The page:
PROVO — His bill increasing the number of liquor licenses for restaurants hasn't been drafted yet, but Sen. John Valentine is already quietly building support with key stakeholders, including the LDS Church.

"The Church of Jesus Christ of Latter-day Saints is a stakeholder in liquor legislation in this state," Valentine said Wednesday. "The church has had a place at the table as we have discussed these issues."

So do a number of other groups with an interest in how the state controls the sale of alcohol, including Mothers Against Drunk Driving and the Utah Restaurant Association.

Getting the support of those groups is how the Orem Republican helped pass legislation two years ago, eliminating the state's private club system, one of the most significant changes to Utah's liquor laws in decades.

"If the 2009 session taught me anything, it's the fact that you have to have a very open discussion with the stakeholders in this area," he said. "Without that, you get distrust."

This time around, Valentine said the stakeholders have "all told me the concepts were at least reasonable and they would withhold final decision until they saw the bill."

Just as with the private club bill, the LDS Church is not expected to oppose legislation next session making more restaurant liquor licenses available as long as more enforcement measures are also considered.

LDS spokesman Scott Trotter said "the church meets with people on a variety of issues. While we have not taken a position on any possible upcoming legislation our interest in alcohol-related legislation is clear: we are concerned with over-consumption, impaired driving, and underage drinking."

Valentine's proposal to alter the state's population-based quota system for liquor licenses to allow for more restaurant licenses isn't likely to be as controversial as the elimination of private clubs.

Valentine wants to shift some of the unused beer tavern licenses to the full- and limited-service restaurant categories. He's also looking at allowing restaurant liquor license holders to sell their licenses to qualified buyers, as well as some enforcement measures he's not ready to discuss.

The state Department of Alcoholic Beverage Control Commission currently has eight applicants for the dozen full-service restaurant licenses available, out of the 557 allowed under the quota system.

But the DABC has nine applicants for the five available restaurant licenses limited to beer and wine service, out of the 311 allowed. At the same time, less than half of the 95 beer tavern licenses available are being used.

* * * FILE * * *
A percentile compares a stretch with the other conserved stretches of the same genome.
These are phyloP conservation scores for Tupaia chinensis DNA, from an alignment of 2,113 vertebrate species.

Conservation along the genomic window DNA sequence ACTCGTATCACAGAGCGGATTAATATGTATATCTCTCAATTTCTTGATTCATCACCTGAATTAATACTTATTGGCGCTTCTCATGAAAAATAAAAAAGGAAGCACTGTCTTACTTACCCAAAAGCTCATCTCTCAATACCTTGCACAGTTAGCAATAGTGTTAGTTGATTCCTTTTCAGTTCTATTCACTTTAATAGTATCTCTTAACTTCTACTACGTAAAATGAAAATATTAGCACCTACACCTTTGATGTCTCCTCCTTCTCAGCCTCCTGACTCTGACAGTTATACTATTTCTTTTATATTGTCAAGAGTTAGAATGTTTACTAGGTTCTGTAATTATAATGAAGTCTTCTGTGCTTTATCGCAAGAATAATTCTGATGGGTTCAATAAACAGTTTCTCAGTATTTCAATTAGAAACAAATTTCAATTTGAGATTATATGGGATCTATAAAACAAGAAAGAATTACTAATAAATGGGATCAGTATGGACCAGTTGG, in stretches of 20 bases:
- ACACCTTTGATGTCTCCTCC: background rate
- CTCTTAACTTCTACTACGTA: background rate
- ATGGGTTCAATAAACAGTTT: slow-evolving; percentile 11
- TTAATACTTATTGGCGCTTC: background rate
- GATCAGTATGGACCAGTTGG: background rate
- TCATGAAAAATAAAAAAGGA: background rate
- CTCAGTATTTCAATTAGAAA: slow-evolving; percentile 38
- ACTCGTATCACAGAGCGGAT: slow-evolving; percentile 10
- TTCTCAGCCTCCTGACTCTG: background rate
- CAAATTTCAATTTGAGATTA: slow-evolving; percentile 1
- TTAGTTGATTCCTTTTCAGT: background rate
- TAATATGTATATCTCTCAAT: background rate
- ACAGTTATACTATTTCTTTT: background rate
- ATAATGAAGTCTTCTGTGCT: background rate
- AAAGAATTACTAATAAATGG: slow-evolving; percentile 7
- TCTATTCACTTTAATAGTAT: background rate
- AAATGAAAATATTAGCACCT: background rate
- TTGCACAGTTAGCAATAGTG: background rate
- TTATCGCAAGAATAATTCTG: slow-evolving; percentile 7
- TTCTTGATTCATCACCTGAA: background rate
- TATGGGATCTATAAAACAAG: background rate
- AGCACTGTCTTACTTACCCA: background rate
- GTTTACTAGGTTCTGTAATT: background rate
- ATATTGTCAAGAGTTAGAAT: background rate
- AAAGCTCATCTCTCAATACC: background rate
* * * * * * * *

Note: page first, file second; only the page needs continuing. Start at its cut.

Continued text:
Valentine said restaurant patrons typically drink in moderation. At a tavern, he said, there's seldom anything else on the menu other than beer and that can lead to overconsumption.

"We have fewer problems in restaurants," he said. "It's a combination of the way it's presented and the fact the cliental is there for dinner and a drink, but not in there for two or three drinks."

Melva Sine, president of the Utah Restaurant Association, said restaurants sell less than 3 percent of all of the alcohol sold in the state.

"Really a restaurant is the best place to sell alcohol because you have to buy food to get a drink," Sine said. "You can go into a tavern and just drink. You can't do that in a restaurant."

Sine said she can support Valentine's proposal and believes it is likely to pass next session, but raised concerns about allowing restaurant liquor licensees to be sold.

"In this economy, we wouldn't want to say to everybody who wants a licenses, 'You have to buy it,' " or wait until one becomes available, she said.

Sine and DABC Commission Chairman Sam Granato both would like to see the quota system on liquor licenses scrapped.

"The need is very acute. We need to get licensees. We know we have a down economy and we want to create jobs," Granato said. "I think the quota system really needs to go away."

Granato, the Democratic nominee for the U.S. Senate seat won by Republican Mike Lee, said it will be hard to turn away some of the applicants for licenses at next week's liquor commission meeting.

"It's a little heart-wrenching to look at these people who have their life's ambition, if you will, in a dream to create a business and they're told, 'Sorry, there's no room for you.' That's not the American way."